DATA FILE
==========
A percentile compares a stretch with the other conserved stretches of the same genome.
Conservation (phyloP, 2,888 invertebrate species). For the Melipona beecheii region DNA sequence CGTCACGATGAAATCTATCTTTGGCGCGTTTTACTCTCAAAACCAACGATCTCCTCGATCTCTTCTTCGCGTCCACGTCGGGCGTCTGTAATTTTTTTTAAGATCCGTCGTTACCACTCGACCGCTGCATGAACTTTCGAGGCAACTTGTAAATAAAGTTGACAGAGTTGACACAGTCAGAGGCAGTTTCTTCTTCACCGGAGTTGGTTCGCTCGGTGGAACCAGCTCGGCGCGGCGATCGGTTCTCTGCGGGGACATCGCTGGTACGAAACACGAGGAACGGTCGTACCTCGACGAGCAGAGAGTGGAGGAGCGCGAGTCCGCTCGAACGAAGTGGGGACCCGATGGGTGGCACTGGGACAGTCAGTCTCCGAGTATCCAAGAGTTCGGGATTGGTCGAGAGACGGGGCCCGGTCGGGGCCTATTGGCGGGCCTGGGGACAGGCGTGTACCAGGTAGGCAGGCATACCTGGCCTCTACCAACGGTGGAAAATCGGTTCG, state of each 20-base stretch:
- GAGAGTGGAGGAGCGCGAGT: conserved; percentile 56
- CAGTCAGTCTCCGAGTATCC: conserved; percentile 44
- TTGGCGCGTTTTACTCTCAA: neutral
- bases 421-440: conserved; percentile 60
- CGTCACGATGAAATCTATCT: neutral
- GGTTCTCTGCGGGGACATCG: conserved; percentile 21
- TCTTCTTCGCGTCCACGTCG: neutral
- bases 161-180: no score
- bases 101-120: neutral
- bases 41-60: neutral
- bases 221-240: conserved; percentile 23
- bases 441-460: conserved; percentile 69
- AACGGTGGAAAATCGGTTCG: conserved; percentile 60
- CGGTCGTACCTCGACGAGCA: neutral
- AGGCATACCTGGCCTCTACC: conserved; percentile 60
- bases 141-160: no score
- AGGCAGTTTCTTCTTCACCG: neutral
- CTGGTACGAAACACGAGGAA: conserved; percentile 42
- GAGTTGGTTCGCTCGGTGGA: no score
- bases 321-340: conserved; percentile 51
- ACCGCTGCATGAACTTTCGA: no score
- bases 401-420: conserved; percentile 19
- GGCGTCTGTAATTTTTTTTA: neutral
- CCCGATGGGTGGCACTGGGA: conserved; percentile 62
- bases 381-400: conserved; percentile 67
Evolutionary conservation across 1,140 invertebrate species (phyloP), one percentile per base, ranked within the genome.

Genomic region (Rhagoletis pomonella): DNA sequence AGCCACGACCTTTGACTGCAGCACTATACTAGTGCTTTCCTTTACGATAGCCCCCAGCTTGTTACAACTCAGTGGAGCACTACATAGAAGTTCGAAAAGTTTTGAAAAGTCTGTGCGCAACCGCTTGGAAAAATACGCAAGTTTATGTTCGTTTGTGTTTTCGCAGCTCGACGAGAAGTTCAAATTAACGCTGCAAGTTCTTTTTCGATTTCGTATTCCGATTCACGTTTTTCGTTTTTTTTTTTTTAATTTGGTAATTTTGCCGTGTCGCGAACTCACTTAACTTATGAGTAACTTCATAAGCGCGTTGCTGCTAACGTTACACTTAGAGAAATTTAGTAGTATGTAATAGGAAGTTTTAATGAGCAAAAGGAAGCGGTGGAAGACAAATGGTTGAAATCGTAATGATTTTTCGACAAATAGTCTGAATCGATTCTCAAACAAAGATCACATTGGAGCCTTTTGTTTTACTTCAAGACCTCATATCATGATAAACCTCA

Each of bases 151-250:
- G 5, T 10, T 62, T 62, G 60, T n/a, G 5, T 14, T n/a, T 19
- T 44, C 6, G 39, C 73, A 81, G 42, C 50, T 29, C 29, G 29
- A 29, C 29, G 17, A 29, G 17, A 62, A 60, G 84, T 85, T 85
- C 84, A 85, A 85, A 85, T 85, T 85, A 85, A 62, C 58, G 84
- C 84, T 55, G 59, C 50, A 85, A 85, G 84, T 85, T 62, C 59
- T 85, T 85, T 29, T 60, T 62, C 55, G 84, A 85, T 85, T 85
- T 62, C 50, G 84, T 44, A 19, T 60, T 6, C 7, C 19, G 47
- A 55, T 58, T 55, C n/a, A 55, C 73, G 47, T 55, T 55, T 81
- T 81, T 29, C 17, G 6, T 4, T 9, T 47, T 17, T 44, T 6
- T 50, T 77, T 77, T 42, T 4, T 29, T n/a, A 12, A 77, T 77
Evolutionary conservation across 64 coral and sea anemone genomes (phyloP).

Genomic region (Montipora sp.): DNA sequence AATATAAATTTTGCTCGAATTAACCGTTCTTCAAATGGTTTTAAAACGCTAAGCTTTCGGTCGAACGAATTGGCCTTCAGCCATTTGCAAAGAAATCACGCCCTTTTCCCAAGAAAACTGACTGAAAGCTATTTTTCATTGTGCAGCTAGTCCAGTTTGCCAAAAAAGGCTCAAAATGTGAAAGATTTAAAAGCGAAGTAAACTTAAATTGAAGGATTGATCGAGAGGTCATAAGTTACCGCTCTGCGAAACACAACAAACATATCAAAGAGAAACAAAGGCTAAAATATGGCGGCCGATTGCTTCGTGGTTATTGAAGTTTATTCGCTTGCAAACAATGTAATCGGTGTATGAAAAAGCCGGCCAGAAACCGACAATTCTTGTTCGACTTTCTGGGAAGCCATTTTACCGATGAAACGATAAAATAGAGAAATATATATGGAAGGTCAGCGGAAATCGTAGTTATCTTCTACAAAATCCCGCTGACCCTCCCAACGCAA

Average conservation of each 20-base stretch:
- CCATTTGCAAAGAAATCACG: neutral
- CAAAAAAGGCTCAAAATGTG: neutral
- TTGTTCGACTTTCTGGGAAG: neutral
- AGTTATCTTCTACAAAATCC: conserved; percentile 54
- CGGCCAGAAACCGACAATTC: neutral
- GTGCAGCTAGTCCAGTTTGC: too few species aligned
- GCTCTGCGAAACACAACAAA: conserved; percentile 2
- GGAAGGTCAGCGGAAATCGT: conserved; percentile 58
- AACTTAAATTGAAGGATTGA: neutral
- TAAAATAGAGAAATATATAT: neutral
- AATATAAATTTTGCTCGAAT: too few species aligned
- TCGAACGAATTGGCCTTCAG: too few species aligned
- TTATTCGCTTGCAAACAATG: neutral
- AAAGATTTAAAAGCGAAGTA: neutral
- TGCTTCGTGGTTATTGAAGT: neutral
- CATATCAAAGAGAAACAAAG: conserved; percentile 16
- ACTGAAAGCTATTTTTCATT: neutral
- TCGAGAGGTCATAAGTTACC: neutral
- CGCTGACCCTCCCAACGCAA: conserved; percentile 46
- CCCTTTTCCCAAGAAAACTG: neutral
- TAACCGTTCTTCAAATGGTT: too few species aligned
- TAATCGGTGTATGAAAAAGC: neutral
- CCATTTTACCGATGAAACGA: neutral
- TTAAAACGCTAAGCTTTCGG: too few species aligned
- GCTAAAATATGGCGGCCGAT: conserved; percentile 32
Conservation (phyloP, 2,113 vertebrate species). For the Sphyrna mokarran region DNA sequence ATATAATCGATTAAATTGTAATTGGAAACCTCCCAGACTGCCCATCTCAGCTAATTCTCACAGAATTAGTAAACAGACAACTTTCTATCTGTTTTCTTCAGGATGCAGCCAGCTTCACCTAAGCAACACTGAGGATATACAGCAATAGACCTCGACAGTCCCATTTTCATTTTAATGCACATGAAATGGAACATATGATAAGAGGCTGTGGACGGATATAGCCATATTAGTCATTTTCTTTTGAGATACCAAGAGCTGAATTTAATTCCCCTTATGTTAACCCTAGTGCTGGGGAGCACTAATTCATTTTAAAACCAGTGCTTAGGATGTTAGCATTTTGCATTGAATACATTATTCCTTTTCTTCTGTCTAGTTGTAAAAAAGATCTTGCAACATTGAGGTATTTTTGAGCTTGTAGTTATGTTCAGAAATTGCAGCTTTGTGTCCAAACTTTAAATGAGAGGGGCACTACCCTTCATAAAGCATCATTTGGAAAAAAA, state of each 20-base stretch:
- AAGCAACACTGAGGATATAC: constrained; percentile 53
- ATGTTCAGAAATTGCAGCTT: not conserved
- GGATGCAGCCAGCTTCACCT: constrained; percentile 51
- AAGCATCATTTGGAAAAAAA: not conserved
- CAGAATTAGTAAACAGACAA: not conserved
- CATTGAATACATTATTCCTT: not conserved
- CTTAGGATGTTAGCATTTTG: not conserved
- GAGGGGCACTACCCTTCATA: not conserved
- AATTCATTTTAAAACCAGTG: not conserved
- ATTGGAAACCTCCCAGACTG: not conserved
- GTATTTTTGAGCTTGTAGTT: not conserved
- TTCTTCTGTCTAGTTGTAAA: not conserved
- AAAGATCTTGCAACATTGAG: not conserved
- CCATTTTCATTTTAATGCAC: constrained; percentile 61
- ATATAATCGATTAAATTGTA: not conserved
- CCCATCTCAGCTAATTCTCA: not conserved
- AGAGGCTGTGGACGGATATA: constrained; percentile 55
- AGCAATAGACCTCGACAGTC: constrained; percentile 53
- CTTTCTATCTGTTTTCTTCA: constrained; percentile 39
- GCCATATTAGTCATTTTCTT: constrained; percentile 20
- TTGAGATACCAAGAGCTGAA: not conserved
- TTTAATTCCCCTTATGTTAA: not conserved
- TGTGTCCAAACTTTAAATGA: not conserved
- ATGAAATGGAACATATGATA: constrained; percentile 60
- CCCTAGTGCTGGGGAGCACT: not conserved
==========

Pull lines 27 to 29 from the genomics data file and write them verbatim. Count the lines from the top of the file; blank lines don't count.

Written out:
- bases 381-400: conserved; percentile 67
Evolutionary conservation across 1,140 invertebrate species (phyloP), one percentile per base, ranked within the genome.

Genomic region (Rhagoletis pomonella): DNA sequence AGCCACGACCTTTGACTGCAGCACTATACTAGTGCTTTCCTTTACGATAGCCCCCAGCTTGTTACAACTCAGTGGAGCACTACATAGAAGTTCGAAAAGTTTTGAAAAGTCTGTGCGCAACCGCTTGGAAAAATACGCAAGTTTATGTTCGTTTGTGTTTTCGCAGCTCGACGAGAAGTTCAAATTAACGCTGCAAGTTCTTTTTCGATTTCGTATTCCGATTCACGTTTTTCGTTTTTTTTTTTTTAATTTGGTAATTTTGCCGTGTCGCGAACTCACTTAACTTATGAGTAACTTCATAAGCGCGTTGCTGCTAACGTTACACTTAGAGAAATTTAGTAGTATGTAATAGGAAGTTTTAATGAGCAAAAGGAAGCGGTGGAAGACAAATGGTTGAAATCGTAATGATTTTTCGACAAATAGTCTGAATCGATTCTCAAACAAAGATCACATTGGAGCCTTTTGTTTTACTTCAAGACCTCATATCATGATAAACCTCA